Geothermal and the Energy Policy

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The other day I had lunch with a “brain trust,” of sorts. Participants included a retired executive from an aerospace company. This guy helped design and build many of the reconnaissance satellites that the U.S. has launched. There was a senior executive from a large steel company. There was a venture capitalist who made his first $500 million in the software industry, and who now has much of that wealth spread around in biotech and nanotech startups. There was a former senior political appointee who worked in the Treasury Department. And then there was me.

If you’re into lunches where you’d rather listen than eat, then this was the lunch for you.

According to the satellite builder, the dominant elements of the political and media culture are “completely in the tank” when it comes to believing in the dangers of “climate change.” It’s not as if climate change is demonstrably true, he pointed out. There are valid scientific data from both sides of the climate change issue, and many valid data points in between. But according to the aerospace executive – some of whose satellites were built to track climate change – “For at least ten years, if you have not been promoting the dangers of climate change then you have not been receiving government grants. So the research community is following the money.”

Thus the research literature is coming out strongly in favor of “doing something” about climate change. And policy-makers are using this research literature to justify doing what they’ve wanted all along, which is change the world as we know it. As a class, the activists want to change the world into something else.

According to the steel executive, the climate change issue has spurred what amounts to “a pathological hatred” of carbon-based energy systems. “It doesn’t have to make practical sense,” says this source. “It doesn’t even have to work with economics. It just has to support a policy to utterly transform the nation’s energy system. The people making policy now have a crusader’s mentality. ‘The past is trash,’ is how many of the new policy makers view our world. So the new policy makers want to promote radical change in energy policy. They’re going to jam it down the throat of the economy.”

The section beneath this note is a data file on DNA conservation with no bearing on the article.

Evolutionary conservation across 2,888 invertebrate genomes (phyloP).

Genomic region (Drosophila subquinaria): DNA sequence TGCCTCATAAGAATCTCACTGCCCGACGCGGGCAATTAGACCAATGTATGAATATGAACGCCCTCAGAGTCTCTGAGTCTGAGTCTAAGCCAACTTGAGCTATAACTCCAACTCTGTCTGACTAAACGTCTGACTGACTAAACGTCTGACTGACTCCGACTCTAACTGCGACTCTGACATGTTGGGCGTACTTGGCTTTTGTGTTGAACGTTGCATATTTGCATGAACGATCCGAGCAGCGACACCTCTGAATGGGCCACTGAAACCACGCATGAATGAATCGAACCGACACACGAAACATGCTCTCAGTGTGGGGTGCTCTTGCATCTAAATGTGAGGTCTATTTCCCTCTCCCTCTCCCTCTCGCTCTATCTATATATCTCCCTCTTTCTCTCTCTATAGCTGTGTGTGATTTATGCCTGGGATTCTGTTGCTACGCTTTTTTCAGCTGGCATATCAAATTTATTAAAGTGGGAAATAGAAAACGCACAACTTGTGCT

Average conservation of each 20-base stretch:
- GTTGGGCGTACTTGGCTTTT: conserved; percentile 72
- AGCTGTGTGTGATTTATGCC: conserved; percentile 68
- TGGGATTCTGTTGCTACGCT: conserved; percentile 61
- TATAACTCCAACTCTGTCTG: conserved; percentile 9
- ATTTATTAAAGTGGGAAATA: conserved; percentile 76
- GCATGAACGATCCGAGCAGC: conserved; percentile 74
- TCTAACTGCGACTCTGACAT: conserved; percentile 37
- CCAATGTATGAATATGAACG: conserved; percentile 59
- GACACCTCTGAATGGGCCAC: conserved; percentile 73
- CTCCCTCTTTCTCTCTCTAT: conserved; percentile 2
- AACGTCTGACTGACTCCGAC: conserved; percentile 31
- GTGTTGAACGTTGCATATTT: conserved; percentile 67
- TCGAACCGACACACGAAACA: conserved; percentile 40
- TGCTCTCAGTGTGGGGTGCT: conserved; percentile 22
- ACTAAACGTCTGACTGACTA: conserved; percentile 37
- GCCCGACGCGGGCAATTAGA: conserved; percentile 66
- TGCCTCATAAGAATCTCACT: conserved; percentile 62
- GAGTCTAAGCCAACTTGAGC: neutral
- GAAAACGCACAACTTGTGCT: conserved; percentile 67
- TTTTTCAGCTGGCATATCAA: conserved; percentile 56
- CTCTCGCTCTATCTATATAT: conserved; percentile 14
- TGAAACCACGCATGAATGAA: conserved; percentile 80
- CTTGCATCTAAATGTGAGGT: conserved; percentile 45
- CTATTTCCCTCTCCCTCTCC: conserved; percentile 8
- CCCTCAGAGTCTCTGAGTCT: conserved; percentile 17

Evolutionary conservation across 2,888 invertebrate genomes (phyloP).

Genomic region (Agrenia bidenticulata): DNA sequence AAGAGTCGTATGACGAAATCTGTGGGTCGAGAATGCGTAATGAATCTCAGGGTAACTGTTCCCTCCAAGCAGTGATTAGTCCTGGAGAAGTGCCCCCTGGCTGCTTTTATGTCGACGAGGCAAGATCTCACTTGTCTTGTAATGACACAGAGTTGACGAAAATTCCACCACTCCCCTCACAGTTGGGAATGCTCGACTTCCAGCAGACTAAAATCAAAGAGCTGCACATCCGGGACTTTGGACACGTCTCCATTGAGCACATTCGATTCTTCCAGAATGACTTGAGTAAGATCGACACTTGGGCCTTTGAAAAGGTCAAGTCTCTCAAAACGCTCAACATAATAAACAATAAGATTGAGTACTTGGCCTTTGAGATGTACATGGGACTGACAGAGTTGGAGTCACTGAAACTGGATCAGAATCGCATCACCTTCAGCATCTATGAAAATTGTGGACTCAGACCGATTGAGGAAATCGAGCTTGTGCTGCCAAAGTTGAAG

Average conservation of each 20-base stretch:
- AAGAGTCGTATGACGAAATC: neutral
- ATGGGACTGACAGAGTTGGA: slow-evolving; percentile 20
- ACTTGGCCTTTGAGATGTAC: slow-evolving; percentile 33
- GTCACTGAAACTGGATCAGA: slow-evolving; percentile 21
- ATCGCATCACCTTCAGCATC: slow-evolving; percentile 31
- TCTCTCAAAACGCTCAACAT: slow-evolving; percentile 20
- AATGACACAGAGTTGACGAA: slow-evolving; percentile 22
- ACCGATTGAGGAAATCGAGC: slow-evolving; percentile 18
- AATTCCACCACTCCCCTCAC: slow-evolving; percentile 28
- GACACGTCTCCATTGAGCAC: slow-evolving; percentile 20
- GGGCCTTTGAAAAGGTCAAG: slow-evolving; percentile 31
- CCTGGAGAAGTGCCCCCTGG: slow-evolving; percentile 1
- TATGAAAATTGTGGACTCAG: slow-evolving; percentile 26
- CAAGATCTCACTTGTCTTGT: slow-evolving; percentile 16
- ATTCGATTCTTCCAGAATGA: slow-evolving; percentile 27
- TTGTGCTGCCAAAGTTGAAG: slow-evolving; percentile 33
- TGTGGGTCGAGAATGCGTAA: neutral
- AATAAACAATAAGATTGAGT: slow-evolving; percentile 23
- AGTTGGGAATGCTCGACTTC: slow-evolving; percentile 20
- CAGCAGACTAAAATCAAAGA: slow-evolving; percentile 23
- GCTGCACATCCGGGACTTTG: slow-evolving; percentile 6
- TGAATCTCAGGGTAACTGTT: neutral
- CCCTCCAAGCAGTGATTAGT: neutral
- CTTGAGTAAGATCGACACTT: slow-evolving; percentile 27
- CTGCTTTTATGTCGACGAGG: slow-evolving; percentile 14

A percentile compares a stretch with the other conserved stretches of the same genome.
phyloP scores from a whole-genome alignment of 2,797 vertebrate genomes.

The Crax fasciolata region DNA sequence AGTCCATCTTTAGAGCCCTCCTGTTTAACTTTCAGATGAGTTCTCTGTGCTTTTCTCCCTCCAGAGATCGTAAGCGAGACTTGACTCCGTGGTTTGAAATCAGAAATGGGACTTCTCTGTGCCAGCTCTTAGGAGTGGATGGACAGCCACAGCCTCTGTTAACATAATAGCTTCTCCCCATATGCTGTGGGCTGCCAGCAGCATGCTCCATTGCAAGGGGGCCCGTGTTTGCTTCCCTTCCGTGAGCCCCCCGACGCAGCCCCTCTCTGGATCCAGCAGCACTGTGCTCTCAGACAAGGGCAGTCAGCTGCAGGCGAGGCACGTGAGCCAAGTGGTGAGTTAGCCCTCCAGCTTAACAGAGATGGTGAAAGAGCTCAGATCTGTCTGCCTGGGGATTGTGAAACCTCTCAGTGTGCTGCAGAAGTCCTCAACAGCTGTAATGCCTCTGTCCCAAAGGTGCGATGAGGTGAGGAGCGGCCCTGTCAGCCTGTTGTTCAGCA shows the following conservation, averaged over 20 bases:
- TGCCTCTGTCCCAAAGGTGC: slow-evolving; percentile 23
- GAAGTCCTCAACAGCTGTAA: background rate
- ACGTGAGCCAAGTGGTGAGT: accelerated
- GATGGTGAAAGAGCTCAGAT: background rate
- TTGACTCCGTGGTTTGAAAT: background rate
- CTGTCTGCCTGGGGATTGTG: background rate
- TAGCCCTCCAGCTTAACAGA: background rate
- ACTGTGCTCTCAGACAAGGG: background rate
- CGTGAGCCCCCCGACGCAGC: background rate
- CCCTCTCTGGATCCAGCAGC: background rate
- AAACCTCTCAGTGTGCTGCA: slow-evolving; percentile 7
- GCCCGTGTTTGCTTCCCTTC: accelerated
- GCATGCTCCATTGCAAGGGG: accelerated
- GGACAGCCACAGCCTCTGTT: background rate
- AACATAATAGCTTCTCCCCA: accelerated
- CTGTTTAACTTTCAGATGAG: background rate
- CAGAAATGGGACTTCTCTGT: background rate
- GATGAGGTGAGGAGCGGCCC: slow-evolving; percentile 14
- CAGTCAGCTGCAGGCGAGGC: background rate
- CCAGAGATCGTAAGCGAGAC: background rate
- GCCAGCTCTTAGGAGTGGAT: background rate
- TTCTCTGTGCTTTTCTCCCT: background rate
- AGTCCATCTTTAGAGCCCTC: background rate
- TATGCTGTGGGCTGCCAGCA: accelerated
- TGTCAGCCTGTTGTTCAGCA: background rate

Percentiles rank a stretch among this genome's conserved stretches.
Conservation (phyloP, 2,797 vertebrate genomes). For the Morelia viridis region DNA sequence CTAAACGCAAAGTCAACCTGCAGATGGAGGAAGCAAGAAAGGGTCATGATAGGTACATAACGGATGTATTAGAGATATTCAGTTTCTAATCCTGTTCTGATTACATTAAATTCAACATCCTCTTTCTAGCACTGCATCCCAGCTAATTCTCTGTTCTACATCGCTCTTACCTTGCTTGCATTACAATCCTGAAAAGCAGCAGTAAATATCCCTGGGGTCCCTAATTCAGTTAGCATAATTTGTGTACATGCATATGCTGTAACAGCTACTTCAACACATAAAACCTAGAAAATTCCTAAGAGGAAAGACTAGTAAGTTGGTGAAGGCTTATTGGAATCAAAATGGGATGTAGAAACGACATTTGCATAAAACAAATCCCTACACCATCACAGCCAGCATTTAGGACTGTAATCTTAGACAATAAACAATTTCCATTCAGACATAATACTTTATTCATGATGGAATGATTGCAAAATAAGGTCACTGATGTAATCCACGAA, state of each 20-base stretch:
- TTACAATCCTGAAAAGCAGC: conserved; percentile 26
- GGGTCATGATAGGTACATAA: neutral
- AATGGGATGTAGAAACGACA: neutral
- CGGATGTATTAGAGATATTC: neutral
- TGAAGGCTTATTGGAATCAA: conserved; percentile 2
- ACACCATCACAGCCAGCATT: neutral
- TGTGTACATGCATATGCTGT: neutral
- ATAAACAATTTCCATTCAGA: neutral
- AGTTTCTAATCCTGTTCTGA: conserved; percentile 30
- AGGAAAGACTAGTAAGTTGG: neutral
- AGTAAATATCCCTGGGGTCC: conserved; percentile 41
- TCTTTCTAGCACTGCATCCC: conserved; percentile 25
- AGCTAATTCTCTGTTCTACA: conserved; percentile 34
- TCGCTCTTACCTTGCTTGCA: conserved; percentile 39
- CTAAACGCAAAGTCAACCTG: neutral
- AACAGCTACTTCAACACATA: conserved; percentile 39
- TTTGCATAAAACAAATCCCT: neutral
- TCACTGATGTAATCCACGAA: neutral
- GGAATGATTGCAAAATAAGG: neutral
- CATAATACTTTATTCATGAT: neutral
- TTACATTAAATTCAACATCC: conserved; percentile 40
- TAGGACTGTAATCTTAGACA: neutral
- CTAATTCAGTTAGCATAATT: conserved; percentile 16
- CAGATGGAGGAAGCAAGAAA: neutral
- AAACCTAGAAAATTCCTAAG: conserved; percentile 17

According to the steel executive, the steel industry expects to see inflation-adjusted, baseline energy prices triple or quadruple within ten years. “Whether the government taxes carbon-based energy at the source, or whether they pass ‘cap-and-trade’ legislation, it’s going to cost us. So we’ll pay. Of course, we’ll pass along the new costs to the steel buyers. If demand goes down, we’ll close facilities. Then the TV cameras will show up at the plant gates to watch us shut the doors and click the padlocks. And we’ll get called bad names by the people who never much liked us in the first place.”

The former Treasury official added that a new “policy paradigm” has yet to form in Washington DC. “It’s like during the Cold War, there was a bi-partisan consensus to confront and contain the Soviet Union. It was expensive, but we agreed to do it. We made the national sacrifice. Well, that foreign policy consensus ended when the Berlin Wall fell and the USSR came down.” The groupthink in the early 1990s was that another kind of broad consensus had to take the place of the confrontation with the Soviets. And by its very nature, that consensus was fragile.

“Let me back up,” said the former Treasury official. “Confronting the Soviet Union gave the U.S. an excuse to continue with Franklin Roosevelt’s Depression Era, New Deal, big government for 45 years after World War II. But after the USSR fell? Why did we still need big government? To run a modern welfare state? That was the justification. Remember the talk about that ‘Peace Dividend?’ People were drooling over the idea of cutting the military budget and paying for more and better social welfare through more big government.”

“So what happened?” asked the Treasury guy. “Some people thought they were going to run a big government welfare state using modern monetary theory. They convinced themselves that we could do that. They didn’t understand the long term problem.”

What was the long-term problem? “The welfare state was never going to last. Especially because the nation collectively wanted it to support a rank, consumerist culture that could not earn its keep within the world economy. We imported, imported, imported. And we paid for it with cheap dollars. After the U.S. left the gold standard in 1971, the fundamentals of the American productive economy could never support what the nation was trying to do. We’ll look back eventually and realize it was delusional policy-making. All we did was run down the economy for a couple of generations. It finally collapsed in 2008.”

Whatever “post-USSR consensus” existed in the U.S. in the 1990s shattered during the 2000s. “People went nuts because of the Bush Administration,” said the Treasury official. “The white-bread explanation – call it ‘Decline and Fall for Dummies’ – was that it was all about the evil George Bush and his wars in Afghanistan and Iraq. Well, Bush and the wars were visible, so that’s what people blamed. The real problem for the U.S. was that the whole foundation for post-war American society, economy and governance was caving in under our feet. The timbers were rotten.”